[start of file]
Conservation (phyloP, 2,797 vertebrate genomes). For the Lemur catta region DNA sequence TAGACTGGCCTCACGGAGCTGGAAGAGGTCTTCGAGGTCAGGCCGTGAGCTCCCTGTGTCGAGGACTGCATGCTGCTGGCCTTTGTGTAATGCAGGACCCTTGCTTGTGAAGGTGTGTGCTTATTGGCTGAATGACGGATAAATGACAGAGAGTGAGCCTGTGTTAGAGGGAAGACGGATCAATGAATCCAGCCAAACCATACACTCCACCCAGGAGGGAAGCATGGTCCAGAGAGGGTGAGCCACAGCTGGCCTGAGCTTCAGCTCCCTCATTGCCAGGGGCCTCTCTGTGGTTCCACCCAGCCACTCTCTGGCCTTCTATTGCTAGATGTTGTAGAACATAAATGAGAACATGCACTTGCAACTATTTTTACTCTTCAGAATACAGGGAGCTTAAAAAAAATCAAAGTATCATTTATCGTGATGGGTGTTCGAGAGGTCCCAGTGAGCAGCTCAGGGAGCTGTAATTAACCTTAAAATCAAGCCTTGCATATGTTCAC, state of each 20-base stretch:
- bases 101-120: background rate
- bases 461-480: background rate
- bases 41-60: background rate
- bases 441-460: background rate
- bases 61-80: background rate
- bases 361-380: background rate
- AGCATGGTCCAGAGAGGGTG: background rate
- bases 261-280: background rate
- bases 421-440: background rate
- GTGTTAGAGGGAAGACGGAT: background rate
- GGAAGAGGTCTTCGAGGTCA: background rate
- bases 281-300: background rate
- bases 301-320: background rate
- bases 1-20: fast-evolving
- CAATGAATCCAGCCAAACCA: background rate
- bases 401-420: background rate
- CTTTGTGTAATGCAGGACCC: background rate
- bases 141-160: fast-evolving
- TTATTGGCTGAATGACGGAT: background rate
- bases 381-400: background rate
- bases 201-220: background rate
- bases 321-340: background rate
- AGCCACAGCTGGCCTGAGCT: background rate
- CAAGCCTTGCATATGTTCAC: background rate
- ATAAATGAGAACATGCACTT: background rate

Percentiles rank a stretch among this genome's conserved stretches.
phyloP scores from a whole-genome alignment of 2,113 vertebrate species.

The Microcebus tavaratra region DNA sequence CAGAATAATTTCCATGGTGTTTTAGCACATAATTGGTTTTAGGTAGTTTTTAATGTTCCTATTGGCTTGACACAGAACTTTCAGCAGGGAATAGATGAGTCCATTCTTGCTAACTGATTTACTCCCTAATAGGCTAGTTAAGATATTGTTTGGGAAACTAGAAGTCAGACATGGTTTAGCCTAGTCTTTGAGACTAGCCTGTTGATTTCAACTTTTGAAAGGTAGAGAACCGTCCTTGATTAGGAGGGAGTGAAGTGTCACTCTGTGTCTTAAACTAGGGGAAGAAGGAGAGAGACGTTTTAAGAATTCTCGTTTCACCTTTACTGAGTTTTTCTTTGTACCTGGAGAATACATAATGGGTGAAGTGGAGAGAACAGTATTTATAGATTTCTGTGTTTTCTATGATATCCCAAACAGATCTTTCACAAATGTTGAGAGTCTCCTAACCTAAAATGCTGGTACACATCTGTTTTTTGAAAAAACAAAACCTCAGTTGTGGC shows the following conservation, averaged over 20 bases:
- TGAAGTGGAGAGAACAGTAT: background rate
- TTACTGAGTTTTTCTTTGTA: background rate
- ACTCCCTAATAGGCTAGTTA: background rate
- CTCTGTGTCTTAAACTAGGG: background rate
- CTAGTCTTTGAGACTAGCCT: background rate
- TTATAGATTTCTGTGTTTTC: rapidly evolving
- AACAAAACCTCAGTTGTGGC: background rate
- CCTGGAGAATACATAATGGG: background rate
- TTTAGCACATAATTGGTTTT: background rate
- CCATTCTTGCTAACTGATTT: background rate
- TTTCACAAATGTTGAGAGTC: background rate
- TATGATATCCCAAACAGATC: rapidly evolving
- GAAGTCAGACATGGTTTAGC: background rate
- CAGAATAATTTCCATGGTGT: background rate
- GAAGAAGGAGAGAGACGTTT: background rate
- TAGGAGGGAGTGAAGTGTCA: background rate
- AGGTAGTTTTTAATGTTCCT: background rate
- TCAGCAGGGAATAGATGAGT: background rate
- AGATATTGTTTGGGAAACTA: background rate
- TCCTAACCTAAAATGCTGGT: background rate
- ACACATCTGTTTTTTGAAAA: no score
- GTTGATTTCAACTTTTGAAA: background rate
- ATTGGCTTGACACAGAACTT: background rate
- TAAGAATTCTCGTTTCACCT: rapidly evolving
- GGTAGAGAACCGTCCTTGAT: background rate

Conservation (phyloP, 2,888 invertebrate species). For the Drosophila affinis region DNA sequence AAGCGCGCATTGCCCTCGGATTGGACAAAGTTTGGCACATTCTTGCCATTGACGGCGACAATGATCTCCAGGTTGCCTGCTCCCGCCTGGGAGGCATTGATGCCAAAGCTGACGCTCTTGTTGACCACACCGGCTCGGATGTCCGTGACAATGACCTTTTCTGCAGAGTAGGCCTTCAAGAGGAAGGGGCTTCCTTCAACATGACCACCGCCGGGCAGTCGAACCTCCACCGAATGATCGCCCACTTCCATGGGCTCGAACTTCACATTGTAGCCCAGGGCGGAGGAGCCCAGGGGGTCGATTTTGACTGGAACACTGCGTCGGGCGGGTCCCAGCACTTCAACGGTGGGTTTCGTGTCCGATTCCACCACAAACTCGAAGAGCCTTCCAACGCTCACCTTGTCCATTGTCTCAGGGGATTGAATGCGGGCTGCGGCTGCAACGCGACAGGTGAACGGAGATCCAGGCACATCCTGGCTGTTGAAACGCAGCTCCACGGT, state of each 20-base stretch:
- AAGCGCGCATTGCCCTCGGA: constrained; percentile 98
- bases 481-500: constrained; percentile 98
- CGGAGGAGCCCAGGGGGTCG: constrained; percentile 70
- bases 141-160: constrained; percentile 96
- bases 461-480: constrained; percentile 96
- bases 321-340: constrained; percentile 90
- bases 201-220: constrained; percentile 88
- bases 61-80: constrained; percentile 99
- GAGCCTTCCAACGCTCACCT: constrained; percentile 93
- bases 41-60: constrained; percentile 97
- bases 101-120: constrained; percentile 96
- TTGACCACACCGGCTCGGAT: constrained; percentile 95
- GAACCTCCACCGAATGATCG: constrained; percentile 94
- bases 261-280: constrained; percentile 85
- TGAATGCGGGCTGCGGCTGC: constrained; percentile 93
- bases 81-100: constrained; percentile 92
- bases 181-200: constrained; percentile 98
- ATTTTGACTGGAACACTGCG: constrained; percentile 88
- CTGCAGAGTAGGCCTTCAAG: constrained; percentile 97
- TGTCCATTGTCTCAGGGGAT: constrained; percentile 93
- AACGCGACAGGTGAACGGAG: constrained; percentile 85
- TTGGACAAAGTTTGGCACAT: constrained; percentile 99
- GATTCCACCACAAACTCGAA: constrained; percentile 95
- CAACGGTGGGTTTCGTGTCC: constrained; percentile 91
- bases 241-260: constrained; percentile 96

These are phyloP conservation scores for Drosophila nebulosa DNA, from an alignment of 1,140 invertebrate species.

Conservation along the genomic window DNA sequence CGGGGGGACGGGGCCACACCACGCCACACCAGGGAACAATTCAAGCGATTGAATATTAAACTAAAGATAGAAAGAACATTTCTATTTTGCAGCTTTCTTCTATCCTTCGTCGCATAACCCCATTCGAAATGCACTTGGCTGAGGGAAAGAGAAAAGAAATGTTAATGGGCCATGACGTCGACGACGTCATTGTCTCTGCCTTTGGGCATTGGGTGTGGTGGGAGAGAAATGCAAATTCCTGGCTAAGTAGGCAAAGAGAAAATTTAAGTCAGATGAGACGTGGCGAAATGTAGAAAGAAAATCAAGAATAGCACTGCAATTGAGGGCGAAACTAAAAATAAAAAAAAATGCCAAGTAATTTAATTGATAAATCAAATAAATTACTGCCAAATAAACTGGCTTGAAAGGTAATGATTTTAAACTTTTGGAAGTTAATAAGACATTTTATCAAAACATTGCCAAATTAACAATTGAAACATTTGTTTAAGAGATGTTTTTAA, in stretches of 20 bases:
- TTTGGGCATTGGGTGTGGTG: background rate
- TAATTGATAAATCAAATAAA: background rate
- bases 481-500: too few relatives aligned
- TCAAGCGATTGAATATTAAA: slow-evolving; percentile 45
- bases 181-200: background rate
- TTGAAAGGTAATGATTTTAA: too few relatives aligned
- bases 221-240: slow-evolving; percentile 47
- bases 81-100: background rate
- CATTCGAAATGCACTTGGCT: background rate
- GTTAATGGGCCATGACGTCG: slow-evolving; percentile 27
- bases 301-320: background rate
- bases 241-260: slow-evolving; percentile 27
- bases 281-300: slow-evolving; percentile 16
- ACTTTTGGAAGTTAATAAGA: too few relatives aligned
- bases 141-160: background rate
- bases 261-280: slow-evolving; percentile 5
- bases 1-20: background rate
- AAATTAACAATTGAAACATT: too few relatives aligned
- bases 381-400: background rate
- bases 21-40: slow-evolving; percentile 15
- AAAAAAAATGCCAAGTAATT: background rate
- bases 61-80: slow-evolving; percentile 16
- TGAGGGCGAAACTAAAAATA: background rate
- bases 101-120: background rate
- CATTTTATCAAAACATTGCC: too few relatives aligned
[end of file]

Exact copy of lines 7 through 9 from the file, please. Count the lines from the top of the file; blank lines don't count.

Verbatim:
- bases 361-380: background rate
- AGCATGGTCCAGAGAGGGTG: background rate
- bases 261-280: background rate